So do check a site’s authority, but also pay attention to:

  • whether the site is still getting traffic.
  • if the site seems to be on a growth trajectory, or, alternatively, has stabilized at a healthy traffic level.
  • if the site has a natural backlink profile.

4. Discuss the details

If the guest post request you’ve gotten is relevant to your business and coming from a healthy, high-quality, and related brand, you’re good to go.

Don’t just say yes, though.

Before responding affirmatively, you want to discuss the terms of the collaboration and make sure you’re following the best practices below.

Best practices for accepting and publishing guest posts

So you know that the answer to your question “Should I allow guest posts on my blog as a startup” is “It depends,” and you know how to filter out the good requests from the bad.

Now, let’s have a look at how to go about publishing guest posts.

1. Choose guest posts and three-way link swaps over link exchanges

Lots of companies will reach out to you asking for a guest post. Those companies want to generate brand awareness while building their link profile at the same time. Guest post requests are the easiest to make a decision about, as you can simply follow the process outlined above.

However, other companies will just want to generate more backlinks and they might ask you for a link exchange, which means you would link to a page on their site and they would link to one on yours.

Agree to these sparingly. It’s even better to avoid them altogether as they can look unnatural to Google (because they are). Instead, suggest doing a three-way link swap.

In a three-way link swap, Brand A links to Brand B, Brand B links to Brand C, and Brand C links to Brand A. A three-way link swap is harder to set up as you need a third party, but the risk of triggering Google is smaller.

2. Space things out

Unless the publishing happens in one way only (meaning, you publish a guest post and that’s it), you’ll want to space things out. Here’s what that could look like:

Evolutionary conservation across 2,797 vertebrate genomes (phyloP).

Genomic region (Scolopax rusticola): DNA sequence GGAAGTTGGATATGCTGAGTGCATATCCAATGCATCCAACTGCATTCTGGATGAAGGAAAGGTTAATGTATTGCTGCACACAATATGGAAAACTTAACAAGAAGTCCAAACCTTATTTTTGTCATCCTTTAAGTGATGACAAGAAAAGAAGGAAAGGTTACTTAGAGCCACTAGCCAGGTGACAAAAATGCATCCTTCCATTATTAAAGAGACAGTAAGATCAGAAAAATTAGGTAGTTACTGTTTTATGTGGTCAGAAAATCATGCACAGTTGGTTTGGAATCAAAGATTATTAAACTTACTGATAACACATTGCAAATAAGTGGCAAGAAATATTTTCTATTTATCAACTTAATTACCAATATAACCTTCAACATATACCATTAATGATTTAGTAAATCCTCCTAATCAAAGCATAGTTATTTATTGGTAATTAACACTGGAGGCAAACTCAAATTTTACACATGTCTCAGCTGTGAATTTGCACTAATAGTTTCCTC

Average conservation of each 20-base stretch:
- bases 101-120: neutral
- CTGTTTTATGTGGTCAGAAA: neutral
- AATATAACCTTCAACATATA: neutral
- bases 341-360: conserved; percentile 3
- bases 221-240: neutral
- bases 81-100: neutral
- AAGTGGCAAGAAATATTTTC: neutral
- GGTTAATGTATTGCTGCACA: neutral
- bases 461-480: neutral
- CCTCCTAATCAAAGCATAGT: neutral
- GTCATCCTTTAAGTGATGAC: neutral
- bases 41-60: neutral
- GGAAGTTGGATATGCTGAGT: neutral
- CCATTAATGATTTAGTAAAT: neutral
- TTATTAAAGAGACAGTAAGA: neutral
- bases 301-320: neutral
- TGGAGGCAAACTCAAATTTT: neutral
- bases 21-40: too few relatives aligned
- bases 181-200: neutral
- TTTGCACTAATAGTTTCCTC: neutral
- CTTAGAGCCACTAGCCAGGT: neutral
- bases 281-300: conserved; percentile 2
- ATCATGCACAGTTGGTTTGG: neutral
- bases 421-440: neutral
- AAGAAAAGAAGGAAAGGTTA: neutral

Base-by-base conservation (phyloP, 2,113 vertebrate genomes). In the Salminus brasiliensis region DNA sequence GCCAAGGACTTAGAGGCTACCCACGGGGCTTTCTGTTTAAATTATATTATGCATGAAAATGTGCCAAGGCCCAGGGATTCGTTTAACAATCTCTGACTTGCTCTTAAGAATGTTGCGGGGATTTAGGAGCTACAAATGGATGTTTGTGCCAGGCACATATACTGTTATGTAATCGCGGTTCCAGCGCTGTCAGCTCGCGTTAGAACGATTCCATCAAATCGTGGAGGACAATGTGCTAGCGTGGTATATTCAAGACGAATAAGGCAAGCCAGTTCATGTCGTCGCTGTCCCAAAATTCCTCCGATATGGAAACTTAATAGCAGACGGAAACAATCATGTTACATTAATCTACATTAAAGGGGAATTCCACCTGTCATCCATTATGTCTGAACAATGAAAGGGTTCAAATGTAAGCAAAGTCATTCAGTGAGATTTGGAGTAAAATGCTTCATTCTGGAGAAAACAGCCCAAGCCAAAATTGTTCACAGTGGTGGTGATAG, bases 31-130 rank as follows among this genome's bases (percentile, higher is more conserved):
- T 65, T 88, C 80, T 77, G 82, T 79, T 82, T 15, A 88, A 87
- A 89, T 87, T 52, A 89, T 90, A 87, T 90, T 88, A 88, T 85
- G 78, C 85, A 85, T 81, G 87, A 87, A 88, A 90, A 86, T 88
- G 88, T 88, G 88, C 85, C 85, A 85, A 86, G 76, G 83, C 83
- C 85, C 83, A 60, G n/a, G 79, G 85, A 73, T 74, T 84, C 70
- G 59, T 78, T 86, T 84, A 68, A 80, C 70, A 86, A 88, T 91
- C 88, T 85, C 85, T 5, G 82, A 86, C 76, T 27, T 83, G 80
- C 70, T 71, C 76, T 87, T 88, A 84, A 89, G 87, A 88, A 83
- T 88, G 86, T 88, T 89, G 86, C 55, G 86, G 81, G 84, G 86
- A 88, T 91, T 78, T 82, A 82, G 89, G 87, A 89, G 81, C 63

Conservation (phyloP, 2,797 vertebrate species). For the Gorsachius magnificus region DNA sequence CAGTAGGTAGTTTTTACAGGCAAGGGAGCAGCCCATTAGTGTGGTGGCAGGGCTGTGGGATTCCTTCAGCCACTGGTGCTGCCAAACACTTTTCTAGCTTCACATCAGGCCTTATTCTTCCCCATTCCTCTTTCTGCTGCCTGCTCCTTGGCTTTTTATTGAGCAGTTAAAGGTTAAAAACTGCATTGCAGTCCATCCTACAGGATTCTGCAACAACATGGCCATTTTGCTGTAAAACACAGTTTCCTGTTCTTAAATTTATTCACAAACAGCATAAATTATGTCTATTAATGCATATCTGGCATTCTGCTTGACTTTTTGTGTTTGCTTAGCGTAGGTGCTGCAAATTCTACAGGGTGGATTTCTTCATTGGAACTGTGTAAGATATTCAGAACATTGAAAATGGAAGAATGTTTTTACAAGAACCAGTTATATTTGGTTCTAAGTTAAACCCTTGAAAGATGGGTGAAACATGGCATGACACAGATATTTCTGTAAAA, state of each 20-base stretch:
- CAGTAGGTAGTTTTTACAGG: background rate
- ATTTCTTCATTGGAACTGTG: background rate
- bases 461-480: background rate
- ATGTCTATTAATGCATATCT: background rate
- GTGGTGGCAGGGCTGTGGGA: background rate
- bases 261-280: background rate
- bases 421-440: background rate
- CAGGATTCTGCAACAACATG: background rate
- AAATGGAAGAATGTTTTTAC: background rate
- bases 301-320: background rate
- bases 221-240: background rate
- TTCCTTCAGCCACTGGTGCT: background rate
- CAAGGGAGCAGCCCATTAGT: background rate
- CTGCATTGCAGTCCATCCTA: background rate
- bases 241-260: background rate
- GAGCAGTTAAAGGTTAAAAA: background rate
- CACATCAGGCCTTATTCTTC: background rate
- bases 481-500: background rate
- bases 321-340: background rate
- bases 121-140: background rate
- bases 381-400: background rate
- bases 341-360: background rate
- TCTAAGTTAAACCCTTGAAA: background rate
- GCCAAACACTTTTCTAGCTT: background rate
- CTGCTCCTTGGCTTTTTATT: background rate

• Brand A publishes a guest post linking to Brand B. Brand B publishes a guest post linking back to Brand A one month later.
  • Brand A publishes a guest post to Brand B. Three weeks later, Brand B publishes a guest post linking to Brand C. Another three weeks later, Brand C publishes a guest post linking to Brand A.

This schedule could look similar when placing links to other brands in existing content, and when they place links back to you.

3. Have guest posting guidelines and quality criteria

You should already have a style guide and writing guidelines for your regular writers. While those might be a bit overkill to share with guest contributors, you can use them as the basis for your guest posting guidelines.

Those guidelines will contain everything a guest contributor would need to take into account when writing for your brand, including formatting rules, how to send over images that need to go into the post, and how long their author bio should be.

You’ll also want to include rules about the types of outgoing links they can include, and mention that you will check the article for plagiarism with a tool such as Copyscape.

Sharing these guidelines reduces the risk of you having to heavily edit the guest post before you can publish it. However, they’re only as useful as the time you take to properly check whether each submission adheres to your guidelines.

4. Have sharing rules

A final thing you may want to discuss is who will promote the guest post once it’s published. The contributor will hope that you’ll share it with your audience as you would any of your own posts, and you can also ask the contributor to share it on their social media channels as well as in their newsletter.

That way, you both get a good dose of exposure to each other’s audiences.

Being Picky Pays Off

Accepting guest posts can be a great way to get access to new audiences, enrich your blog, and build your backlink profile. However, it’s important to filter out requests from relevant, related, and high-quality websites so you don’t end up hurting both your reputation and your own site authority.

The process outlined in this post helps you do just that, but if you don’t have time to work your way through outreach emails, get in touch. We can handle the good requests and turn them into solid backlinks.


Sofie Couwenbergh
Sofie is an SEO-savvy content strategist, consultant, and writer. She helps brands generate more qualified leads and keep customers engaged with engaging optimized articles like the one you’ve just read.
Flow SEO Blog